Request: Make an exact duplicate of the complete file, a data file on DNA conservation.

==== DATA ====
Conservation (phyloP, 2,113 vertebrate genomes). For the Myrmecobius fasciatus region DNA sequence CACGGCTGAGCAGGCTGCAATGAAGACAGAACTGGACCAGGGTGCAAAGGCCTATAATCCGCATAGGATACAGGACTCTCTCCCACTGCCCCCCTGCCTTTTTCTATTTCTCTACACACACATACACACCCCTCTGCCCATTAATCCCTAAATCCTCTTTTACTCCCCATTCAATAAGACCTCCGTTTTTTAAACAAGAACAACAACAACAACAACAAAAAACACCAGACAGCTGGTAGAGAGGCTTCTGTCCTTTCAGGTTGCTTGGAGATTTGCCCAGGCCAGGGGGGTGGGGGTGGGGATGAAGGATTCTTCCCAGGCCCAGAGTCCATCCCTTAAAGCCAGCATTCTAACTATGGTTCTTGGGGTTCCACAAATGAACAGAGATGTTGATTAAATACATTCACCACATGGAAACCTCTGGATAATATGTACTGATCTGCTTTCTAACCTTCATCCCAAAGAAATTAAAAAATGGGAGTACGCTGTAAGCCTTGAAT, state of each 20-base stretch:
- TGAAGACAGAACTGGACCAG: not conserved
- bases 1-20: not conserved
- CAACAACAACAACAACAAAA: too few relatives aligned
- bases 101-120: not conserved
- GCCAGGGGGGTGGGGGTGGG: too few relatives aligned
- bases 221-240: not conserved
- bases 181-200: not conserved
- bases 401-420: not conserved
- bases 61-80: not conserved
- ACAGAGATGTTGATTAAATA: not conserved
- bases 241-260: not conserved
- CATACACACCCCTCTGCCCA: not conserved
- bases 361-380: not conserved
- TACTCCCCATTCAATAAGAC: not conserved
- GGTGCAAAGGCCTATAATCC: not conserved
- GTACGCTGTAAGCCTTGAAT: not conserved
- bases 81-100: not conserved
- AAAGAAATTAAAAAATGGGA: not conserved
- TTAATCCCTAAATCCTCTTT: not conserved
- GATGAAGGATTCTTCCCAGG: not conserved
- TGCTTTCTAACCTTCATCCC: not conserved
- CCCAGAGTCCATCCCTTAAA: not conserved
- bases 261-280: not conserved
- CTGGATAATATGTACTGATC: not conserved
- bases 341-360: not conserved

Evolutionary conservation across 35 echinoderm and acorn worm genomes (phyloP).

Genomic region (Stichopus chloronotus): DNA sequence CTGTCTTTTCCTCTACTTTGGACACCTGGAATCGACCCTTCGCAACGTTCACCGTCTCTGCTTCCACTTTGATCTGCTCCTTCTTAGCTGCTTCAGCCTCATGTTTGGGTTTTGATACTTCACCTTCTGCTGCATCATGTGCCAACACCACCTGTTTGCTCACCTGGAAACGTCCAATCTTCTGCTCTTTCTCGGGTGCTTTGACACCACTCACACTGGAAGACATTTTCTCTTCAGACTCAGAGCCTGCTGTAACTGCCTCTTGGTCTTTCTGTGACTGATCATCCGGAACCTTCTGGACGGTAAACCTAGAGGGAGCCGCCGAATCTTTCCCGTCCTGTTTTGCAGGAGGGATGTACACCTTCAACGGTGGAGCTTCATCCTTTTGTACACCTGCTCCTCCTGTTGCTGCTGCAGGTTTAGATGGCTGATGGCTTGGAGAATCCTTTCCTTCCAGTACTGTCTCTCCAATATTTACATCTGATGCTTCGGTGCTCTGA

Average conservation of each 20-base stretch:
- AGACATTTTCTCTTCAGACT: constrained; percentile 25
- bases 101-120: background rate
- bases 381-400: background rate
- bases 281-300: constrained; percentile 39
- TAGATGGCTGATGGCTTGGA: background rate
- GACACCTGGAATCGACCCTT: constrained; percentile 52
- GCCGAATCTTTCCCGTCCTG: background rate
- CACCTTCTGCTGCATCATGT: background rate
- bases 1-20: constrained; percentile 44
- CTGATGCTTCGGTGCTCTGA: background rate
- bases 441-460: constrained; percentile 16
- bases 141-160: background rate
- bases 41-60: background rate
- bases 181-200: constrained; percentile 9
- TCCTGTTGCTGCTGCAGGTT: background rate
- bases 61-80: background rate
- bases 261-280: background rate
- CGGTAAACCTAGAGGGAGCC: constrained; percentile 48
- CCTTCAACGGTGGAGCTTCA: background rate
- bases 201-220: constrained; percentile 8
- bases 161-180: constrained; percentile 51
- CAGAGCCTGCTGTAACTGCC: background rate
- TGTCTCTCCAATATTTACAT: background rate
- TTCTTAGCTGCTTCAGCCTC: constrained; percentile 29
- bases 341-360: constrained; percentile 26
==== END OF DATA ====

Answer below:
Conservation (phyloP, 2,113 vertebrate genomes). For the Myrmecobius fasciatus region DNA sequence CACGGCTGAGCAGGCTGCAATGAAGACAGAACTGGACCAGGGTGCAAAGGCCTATAATCCGCATAGGATACAGGACTCTCTCCCACTGCCCCCCTGCCTTTTTCTATTTCTCTACACACACATACACACCCCTCTGCCCATTAATCCCTAAATCCTCTTTTACTCCCCATTCAATAAGACCTCCGTTTTTTAAACAAGAACAACAACAACAACAACAAAAAACACCAGACAGCTGGTAGAGAGGCTTCTGTCCTTTCAGGTTGCTTGGAGATTTGCCCAGGCCAGGGGGGTGGGGGTGGGGATGAAGGATTCTTCCCAGGCCCAGAGTCCATCCCTTAAAGCCAGCATTCTAACTATGGTTCTTGGGGTTCCACAAATGAACAGAGATGTTGATTAAATACATTCACCACATGGAAACCTCTGGATAATATGTACTGATCTGCTTTCTAACCTTCATCCCAAAGAAATTAAAAAATGGGAGTACGCTGTAAGCCTTGAAT, state of each 20-base stretch:
- TGAAGACAGAACTGGACCAG: not conserved
- bases 1-20: not conserved
- CAACAACAACAACAACAAAA: too few relatives aligned
- bases 101-120: not conserved
- GCCAGGGGGGTGGGGGTGGG: too few relatives aligned
- bases 221-240: not conserved
- bases 181-200: not conserved
- bases 401-420: not conserved
- bases 61-80: not conserved
- ACAGAGATGTTGATTAAATA: not conserved
- bases 241-260: not conserved
- CATACACACCCCTCTGCCCA: not conserved
- bases 361-380: not conserved
- TACTCCCCATTCAATAAGAC: not conserved
- GGTGCAAAGGCCTATAATCC: not conserved
- GTACGCTGTAAGCCTTGAAT: not conserved
- bases 81-100: not conserved
- AAAGAAATTAAAAAATGGGA: not conserved
- TTAATCCCTAAATCCTCTTT: not conserved
- GATGAAGGATTCTTCCCAGG: not conserved
- TGCTTTCTAACCTTCATCCC: not conserved
- CCCAGAGTCCATCCCTTAAA: not conserved
- bases 261-280: not conserved
- CTGGATAATATGTACTGATC: not conserved
- bases 341-360: not conserved

Evolutionary conservation across 35 echinoderm and acorn worm genomes (phyloP).

Genomic region (Stichopus chloronotus): DNA sequence CTGTCTTTTCCTCTACTTTGGACACCTGGAATCGACCCTTCGCAACGTTCACCGTCTCTGCTTCCACTTTGATCTGCTCCTTCTTAGCTGCTTCAGCCTCATGTTTGGGTTTTGATACTTCACCTTCTGCTGCATCATGTGCCAACACCACCTGTTTGCTCACCTGGAAACGTCCAATCTTCTGCTCTTTCTCGGGTGCTTTGACACCACTCACACTGGAAGACATTTTCTCTTCAGACTCAGAGCCTGCTGTAACTGCCTCTTGGTCTTTCTGTGACTGATCATCCGGAACCTTCTGGACGGTAAACCTAGAGGGAGCCGCCGAATCTTTCCCGTCCTGTTTTGCAGGAGGGATGTACACCTTCAACGGTGGAGCTTCATCCTTTTGTACACCTGCTCCTCCTGTTGCTGCTGCAGGTTTAGATGGCTGATGGCTTGGAGAATCCTTTCCTTCCAGTACTGTCTCTCCAATATTTACATCTGATGCTTCGGTGCTCTGA

Average conservation of each 20-base stretch:
- AGACATTTTCTCTTCAGACT: constrained; percentile 25
- bases 101-120: background rate
- bases 381-400: background rate
- bases 281-300: constrained; percentile 39
- TAGATGGCTGATGGCTTGGA: background rate
- GACACCTGGAATCGACCCTT: constrained; percentile 52
- GCCGAATCTTTCCCGTCCTG: background rate
- CACCTTCTGCTGCATCATGT: background rate
- bases 1-20: constrained; percentile 44
- CTGATGCTTCGGTGCTCTGA: background rate
- bases 441-460: constrained; percentile 16
- bases 141-160: background rate
- bases 41-60: background rate
- bases 181-200: constrained; percentile 9
- TCCTGTTGCTGCTGCAGGTT: background rate
- bases 61-80: background rate
- bases 261-280: background rate
- CGGTAAACCTAGAGGGAGCC: constrained; percentile 48
- CCTTCAACGGTGGAGCTTCA: background rate
- bases 201-220: constrained; percentile 8
- bases 161-180: constrained; percentile 51
- CAGAGCCTGCTGTAACTGCC: background rate
- TGTCTCTCCAATATTTACAT: background rate
- TTCTTAGCTGCTTCAGCCTC: constrained; percentile 29
- bases 341-360: constrained; percentile 26